- Make caring and justice a focus. Start conversations with children about the caring and uncaring acts they see in their daily lives or on television and about acts of justice and injustice they might witness or hear about in the news, such as a person who stood up for an important cause or an instance of sexism or racism. Ask children how they see these actions and explain why you think these actions are caring or uncaring, just or unjust.
- Expressing thanks. Consider making expressing gratitude a daily ritual at dinnertime, bedtime, in the car, or on the subway. Encourage children to express appreciation for family members, teachers, or others who contribute to their lives.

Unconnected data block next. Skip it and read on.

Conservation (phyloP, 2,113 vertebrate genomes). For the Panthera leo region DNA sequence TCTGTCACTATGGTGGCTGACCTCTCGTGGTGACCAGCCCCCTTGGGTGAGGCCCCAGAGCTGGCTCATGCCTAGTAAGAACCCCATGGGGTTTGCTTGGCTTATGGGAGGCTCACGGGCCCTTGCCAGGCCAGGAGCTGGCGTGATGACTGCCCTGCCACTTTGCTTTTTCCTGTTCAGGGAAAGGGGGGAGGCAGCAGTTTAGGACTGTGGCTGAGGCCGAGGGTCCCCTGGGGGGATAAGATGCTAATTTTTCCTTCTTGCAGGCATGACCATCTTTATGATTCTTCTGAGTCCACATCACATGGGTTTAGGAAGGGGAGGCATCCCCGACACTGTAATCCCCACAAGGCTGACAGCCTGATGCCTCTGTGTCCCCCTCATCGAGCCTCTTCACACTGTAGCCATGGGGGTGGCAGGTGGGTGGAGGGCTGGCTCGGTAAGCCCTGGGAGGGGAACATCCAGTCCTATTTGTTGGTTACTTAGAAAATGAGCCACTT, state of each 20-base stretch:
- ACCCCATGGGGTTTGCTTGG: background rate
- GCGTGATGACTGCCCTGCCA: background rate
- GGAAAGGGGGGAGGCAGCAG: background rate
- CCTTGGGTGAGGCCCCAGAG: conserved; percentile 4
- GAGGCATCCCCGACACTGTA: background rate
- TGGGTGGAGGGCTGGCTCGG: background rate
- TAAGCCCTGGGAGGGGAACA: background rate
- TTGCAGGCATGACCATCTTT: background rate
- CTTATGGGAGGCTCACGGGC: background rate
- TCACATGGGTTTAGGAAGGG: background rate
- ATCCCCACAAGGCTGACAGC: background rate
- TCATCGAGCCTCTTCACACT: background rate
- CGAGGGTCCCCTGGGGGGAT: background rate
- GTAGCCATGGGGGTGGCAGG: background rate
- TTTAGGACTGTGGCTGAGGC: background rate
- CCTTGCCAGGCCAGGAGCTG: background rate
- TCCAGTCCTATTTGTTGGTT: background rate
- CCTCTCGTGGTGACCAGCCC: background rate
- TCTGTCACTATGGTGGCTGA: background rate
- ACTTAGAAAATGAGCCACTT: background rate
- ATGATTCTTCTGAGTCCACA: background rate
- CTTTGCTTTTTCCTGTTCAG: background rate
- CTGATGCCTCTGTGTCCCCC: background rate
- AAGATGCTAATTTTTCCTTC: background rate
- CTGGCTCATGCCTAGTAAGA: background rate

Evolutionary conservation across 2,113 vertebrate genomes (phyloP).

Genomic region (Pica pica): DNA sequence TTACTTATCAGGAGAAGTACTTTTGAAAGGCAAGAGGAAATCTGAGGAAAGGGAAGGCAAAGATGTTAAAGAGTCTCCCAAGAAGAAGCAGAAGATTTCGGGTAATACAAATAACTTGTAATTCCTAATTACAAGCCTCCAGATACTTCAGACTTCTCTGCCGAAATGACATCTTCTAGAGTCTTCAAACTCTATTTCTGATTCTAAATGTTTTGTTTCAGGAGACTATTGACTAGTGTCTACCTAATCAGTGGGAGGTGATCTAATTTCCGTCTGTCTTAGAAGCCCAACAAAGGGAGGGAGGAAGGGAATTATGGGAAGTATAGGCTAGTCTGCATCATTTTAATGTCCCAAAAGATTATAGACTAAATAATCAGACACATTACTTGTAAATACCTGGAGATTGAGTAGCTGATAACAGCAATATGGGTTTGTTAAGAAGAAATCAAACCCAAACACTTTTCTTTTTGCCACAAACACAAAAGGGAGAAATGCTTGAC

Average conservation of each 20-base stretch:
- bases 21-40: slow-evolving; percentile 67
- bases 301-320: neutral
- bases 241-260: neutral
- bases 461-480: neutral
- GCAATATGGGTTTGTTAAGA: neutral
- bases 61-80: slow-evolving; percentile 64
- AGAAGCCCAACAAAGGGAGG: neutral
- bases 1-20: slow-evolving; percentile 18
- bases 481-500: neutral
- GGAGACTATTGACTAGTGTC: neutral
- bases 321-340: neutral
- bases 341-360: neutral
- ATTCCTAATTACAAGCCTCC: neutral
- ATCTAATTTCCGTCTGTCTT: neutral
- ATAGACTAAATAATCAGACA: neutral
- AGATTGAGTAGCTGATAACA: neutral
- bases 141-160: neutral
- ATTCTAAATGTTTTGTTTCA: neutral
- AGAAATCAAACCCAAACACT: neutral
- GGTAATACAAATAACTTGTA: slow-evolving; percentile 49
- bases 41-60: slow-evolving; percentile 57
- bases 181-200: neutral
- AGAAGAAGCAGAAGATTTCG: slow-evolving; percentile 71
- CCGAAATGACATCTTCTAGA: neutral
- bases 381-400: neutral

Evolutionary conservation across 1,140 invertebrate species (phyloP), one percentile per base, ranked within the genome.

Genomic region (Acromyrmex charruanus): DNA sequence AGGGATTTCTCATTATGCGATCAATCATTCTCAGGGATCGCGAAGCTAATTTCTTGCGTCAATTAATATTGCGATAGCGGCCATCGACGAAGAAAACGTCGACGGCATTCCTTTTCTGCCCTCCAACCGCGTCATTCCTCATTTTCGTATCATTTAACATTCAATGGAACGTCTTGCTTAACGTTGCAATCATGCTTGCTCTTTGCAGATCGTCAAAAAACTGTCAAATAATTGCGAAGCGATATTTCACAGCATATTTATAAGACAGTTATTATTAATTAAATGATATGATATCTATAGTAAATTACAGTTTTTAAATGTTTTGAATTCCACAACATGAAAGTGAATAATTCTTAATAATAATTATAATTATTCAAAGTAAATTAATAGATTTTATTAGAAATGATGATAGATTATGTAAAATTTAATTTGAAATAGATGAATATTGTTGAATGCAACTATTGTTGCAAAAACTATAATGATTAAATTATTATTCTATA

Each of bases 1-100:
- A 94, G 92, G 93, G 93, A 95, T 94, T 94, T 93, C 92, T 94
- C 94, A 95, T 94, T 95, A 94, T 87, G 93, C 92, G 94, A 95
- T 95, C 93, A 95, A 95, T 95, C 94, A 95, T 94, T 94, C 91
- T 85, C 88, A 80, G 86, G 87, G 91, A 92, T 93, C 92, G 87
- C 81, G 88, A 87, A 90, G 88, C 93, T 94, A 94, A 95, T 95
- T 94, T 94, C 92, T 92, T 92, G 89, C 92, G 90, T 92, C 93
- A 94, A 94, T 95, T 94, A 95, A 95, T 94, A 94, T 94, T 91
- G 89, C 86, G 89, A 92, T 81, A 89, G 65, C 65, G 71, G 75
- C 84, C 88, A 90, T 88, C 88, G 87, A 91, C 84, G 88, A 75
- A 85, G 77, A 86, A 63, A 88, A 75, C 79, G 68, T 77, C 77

5. Expand your child’s circle of concern
It’s a simple concept, really. If we’ve been successful with guideposts one through four, our children will already have a great foundation in compassion, caring, and empathy. Normally though, this readily extends to the close circle of trusted adults – immediate family and close friends. The idea here is to help our kids care about those outside the circle, thereby expanding it. We want our kids to be compassionate and empathetic with the new kid in class or someone that might look different than they do, whether that be, for example, race or ability.
How can we do this? MCC states:
It is important that children learn to zoom in, listening closely and attending to those in their immediate circle, and to zoom out, taking in the big picture and considering the range of people they interact with every day. Children also need to consider how their decisions impact a community. Breaking a school rule, for example, can make it easier for others to break rules. Especially in our more global world, it’s important, too, for children to develop concern for people who live in other cultures and communities.